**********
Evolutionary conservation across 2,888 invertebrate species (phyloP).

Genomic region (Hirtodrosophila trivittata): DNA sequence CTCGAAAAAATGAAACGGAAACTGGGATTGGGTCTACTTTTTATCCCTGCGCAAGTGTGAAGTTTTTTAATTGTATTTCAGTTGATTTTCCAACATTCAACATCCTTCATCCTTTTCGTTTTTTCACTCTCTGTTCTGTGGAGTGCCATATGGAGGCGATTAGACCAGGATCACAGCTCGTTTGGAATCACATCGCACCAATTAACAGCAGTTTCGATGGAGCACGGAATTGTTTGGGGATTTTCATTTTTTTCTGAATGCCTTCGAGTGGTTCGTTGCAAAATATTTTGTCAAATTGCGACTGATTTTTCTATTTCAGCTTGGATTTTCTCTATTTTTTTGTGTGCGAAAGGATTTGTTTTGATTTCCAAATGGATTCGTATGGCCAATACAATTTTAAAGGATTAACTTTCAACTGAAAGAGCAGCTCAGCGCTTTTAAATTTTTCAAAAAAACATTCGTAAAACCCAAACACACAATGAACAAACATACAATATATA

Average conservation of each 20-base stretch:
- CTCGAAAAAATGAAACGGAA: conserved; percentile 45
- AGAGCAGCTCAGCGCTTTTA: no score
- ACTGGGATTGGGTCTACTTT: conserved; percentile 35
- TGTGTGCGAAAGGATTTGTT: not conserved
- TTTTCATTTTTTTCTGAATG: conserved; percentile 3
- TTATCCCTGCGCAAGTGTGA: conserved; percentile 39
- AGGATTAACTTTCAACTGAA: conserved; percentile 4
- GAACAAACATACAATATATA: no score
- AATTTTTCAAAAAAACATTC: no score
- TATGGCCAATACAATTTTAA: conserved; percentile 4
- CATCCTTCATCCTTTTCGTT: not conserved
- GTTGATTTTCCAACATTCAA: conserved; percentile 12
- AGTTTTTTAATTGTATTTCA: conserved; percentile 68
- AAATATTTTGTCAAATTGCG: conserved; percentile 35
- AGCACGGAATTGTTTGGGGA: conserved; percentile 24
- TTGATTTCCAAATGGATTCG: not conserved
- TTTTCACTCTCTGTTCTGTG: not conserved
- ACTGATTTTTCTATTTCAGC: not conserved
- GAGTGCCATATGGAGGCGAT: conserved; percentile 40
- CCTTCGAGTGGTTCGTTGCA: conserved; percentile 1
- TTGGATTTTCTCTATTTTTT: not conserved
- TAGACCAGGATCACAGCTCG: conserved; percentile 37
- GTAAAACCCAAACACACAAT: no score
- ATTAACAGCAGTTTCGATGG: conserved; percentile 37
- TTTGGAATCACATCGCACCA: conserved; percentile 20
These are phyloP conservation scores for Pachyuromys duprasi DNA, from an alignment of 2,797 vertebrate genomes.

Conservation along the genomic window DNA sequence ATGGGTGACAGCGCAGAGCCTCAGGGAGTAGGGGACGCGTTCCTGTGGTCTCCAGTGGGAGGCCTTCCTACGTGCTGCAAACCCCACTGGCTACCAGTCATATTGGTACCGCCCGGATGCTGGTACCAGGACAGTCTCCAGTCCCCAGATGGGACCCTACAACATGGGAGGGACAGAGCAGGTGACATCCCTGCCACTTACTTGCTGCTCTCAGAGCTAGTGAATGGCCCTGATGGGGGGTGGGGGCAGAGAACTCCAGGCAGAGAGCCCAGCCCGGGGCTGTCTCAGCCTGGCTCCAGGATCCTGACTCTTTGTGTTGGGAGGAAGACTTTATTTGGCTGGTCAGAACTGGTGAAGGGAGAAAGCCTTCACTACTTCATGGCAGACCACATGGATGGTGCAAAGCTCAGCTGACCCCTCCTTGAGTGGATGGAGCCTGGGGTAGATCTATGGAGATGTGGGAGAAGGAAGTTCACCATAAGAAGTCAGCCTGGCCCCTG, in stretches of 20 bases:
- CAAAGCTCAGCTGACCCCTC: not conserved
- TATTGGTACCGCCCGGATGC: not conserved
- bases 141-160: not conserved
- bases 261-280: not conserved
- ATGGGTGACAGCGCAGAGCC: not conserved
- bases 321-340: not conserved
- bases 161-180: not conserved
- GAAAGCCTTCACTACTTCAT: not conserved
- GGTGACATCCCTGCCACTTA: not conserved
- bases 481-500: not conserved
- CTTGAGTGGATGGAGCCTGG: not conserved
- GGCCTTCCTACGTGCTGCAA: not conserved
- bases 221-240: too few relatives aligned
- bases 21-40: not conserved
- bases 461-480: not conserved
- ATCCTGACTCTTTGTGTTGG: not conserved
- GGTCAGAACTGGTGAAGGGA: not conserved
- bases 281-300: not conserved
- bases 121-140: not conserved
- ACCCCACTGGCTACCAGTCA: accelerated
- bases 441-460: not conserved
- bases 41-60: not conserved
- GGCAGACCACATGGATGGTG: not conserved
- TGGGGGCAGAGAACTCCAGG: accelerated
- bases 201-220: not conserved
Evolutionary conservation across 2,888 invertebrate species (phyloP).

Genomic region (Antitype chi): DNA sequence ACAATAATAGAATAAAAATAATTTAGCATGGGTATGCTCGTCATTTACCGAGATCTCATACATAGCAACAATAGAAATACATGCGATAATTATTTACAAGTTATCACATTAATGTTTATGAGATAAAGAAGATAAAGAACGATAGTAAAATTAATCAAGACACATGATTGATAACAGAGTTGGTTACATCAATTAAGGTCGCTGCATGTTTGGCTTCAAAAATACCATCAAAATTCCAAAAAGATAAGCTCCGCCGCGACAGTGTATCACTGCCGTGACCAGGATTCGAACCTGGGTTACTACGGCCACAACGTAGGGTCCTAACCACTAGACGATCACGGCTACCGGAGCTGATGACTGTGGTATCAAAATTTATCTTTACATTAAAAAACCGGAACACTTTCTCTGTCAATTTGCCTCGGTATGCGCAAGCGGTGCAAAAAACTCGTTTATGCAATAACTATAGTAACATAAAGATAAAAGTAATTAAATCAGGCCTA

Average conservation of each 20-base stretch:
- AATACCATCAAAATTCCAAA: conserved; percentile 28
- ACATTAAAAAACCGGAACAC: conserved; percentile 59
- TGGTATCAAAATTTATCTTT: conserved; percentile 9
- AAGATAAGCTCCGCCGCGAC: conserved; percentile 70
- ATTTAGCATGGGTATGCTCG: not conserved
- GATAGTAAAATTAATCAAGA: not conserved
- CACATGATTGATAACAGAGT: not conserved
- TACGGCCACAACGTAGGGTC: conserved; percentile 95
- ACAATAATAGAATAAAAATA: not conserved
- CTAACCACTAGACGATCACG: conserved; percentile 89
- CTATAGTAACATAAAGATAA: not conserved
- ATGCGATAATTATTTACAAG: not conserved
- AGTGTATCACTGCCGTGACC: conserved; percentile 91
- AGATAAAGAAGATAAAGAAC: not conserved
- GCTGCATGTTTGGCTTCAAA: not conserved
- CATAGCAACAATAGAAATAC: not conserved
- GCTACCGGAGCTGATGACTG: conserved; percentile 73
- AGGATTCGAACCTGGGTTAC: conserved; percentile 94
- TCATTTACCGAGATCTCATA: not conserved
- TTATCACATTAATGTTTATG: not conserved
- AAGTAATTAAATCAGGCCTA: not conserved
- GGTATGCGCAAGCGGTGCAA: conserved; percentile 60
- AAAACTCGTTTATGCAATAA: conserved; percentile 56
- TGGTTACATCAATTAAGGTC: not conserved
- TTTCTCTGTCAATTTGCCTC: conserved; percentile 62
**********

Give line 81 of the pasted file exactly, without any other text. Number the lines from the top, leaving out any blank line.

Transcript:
- AAAACTCGTTTATGCAATAA: conserved; percentile 56